Asbestos is a law unto itself. There are plenty of reasons why. Most people exposed to it never develop a debilitating injury; for those that do, the latency period between exposure and debilitating harm can be over twenty years. Mesothelioma is said by many to be a "signature" injury that results from asbestos exposure. As a result of these and other factors, the law surrounding asbestos has developed somewhat differently than traditional product liability law.
This is particularly true with the statute of limitations. Statutes of limitations are important rules. They serve to prompt plaintiffs to bring claims while evidence and memories are are still fresh and cases are capable of being adjudicated. They also provide defendants with finality -- repose.
Asbestos, however, presented courts with a Hobson's choice. If the law required plaintiffs to bring suit upon discovery of non-debilitating injury relating to asbestos -- such as the condition "asbestosis," which can involve an asymptomatic thickening in the lungs -- then the plaintiffs would not recover for more serious injuries that they might develop ten, twenty, or even thirty years down the road. But, if the plaintiffs waited to sue until they suffered physical symptoms, they would face motions to dismiss on statute of limitations grounds, arguing that they had first "discovered" their injuries and started the statute of limitations running years before.
States have approached this problem differently. Some have created registries where plaintiffs who are asymptomatic may file a notice when they first discover their potential cause of action, but then may actually bring suit only if they develop physical injuries. Others, like Pennsylvania, have adopted the "two disease rule," which allows an asbestos plaintiff to sue for non-malignant harm, and subsequently to sue for damages if he develops asbestos-related lung cancer.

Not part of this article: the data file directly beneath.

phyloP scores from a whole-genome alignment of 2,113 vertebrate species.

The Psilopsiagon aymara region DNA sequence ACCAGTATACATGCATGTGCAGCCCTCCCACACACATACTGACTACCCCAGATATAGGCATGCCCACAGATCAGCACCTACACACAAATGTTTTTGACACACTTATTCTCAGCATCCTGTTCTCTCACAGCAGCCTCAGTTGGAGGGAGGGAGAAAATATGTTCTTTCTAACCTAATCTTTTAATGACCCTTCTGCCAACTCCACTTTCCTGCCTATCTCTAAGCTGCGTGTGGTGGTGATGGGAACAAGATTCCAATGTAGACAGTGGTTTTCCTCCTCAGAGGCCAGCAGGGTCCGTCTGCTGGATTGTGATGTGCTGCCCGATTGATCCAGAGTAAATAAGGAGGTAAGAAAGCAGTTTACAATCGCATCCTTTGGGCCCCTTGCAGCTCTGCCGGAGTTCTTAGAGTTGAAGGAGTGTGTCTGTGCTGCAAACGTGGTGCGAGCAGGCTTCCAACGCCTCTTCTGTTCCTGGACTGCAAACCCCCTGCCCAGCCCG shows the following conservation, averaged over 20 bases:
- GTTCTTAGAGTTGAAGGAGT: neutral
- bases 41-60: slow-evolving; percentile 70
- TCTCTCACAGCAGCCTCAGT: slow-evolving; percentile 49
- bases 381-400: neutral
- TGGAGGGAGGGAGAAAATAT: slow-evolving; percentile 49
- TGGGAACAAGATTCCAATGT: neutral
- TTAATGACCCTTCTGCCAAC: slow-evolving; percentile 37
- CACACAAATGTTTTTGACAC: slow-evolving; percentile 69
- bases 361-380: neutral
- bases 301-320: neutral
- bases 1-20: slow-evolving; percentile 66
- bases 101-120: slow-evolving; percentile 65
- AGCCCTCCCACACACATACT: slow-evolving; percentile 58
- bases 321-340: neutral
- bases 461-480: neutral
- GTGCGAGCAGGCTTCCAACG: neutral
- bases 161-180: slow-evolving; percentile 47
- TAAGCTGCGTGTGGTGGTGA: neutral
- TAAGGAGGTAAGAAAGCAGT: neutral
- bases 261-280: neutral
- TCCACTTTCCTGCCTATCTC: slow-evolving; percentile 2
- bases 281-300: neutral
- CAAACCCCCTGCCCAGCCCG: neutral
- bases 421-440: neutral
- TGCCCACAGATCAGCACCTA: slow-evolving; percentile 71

Recently the Pennsylvania Supreme Court added a twist to its special asbestos "two disease rule," allowing a plaintiff to sue for asbestos-related lung cancer a defendant that it had never originally identified or sued for non-malignant harm decades before. See Abrams v. Pneumo Abex Corp., No. 17 EAP 2008, Slip op. (Pa. Oct. 21, 2009).
In Abrams, plaintiffs were diagnosed with nonmalignant asbestos-related disease in 1984 and 1985. Within two years, they filed complaints against a host of defendants seeking damages for increased risk and/or fear of cancer. The lawsuits were settled in 1993.
In 1996, the Pennsylvania Supreme Court clarified the "two disease rule" that had been applied by the lower courts of that state. It concluded that a person's diagnosis of asymptomatic pleural thickening did not start the statute of limitations running on a claim for "nonmalignant physical impairment." Simmons v. Pacor, Inc., 674 A.2d 232, 237 (Pa. 1996). And it, of course, would not impact the statute of limitations for a later-developed cancer.
But it also held that asymptomatic plaintiffs could no longer sue for emotional distress caused by a fear of cancer because it would "erode the integrity of and purpose behind the two disease rule." Id. at 239. Rather, those who develop cancer can recover for their emotional distress when they bring their cancer claim. The court's holding in Simmons, however, did not alter the plaintiffs' 1993 settlement of their fear of cancer claims.
In 2002, plaintiffs were diagnosed with lung cancer. They filed their second suits in 2003 against a variety of companies -- including a new defendant, Crane Company, that had not been sued in the previously-settled cases.